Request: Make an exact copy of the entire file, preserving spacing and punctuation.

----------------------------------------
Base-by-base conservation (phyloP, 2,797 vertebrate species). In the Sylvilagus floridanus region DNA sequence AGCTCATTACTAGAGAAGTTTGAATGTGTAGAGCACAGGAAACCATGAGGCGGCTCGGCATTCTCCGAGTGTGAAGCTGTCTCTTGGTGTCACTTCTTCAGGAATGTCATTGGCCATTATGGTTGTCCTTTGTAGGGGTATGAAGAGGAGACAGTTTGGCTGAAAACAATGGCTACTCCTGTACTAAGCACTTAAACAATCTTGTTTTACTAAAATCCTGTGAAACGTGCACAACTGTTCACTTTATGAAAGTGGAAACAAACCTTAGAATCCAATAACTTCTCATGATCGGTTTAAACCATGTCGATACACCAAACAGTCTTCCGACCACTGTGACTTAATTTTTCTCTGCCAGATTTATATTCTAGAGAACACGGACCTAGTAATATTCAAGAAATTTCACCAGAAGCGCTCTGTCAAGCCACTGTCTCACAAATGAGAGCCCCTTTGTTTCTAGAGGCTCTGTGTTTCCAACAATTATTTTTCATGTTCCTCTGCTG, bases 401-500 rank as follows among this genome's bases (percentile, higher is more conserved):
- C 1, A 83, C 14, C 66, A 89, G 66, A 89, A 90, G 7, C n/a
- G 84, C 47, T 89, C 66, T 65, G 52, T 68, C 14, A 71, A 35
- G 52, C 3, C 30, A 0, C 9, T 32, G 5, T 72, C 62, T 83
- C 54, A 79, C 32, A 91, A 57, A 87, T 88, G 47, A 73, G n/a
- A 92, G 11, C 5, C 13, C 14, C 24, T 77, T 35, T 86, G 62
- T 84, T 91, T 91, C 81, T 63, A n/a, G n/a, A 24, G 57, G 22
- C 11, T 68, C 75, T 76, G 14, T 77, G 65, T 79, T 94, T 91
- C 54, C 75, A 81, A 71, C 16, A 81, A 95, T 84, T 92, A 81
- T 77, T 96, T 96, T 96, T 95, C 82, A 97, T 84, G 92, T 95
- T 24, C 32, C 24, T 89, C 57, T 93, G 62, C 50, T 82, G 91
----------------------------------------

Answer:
Base-by-base conservation (phyloP, 2,797 vertebrate species). In the Sylvilagus floridanus region DNA sequence AGCTCATTACTAGAGAAGTTTGAATGTGTAGAGCACAGGAAACCATGAGGCGGCTCGGCATTCTCCGAGTGTGAAGCTGTCTCTTGGTGTCACTTCTTCAGGAATGTCATTGGCCATTATGGTTGTCCTTTGTAGGGGTATGAAGAGGAGACAGTTTGGCTGAAAACAATGGCTACTCCTGTACTAAGCACTTAAACAATCTTGTTTTACTAAAATCCTGTGAAACGTGCACAACTGTTCACTTTATGAAAGTGGAAACAAACCTTAGAATCCAATAACTTCTCATGATCGGTTTAAACCATGTCGATACACCAAACAGTCTTCCGACCACTGTGACTTAATTTTTCTCTGCCAGATTTATATTCTAGAGAACACGGACCTAGTAATATTCAAGAAATTTCACCAGAAGCGCTCTGTCAAGCCACTGTCTCACAAATGAGAGCCCCTTTGTTTCTAGAGGCTCTGTGTTTCCAACAATTATTTTTCATGTTCCTCTGCTG, bases 401-500 rank as follows among this genome's bases (percentile, higher is more conserved):
- C 1, A 83, C 14, C 66, A 89, G 66, A 89, A 90, G 7, C n/a
- G 84, C 47, T 89, C 66, T 65, G 52, T 68, C 14, A 71, A 35
- G 52, C 3, C 30, A 0, C 9, T 32, G 5, T 72, C 62, T 83
- C 54, A 79, C 32, A 91, A 57, A 87, T 88, G 47, A 73, G n/a
- A 92, G 11, C 5, C 13, C 14, C 24, T 77, T 35, T 86, G 62
- T 84, T 91, T 91, C 81, T 63, A n/a, G n/a, A 24, G 57, G 22
- C 11, T 68, C 75, T 76, G 14, T 77, G 65, T 79, T 94, T 91
- C 54, C 75, A 81, A 71, C 16, A 81, A 95, T 84, T 92, A 81
- T 77, T 96, T 96, T 96, T 95, C 82, A 97, T 84, G 92, T 95
- T 24, C 32, C 24, T 89, C 57, T 93, G 62, C 50, T 82, G 91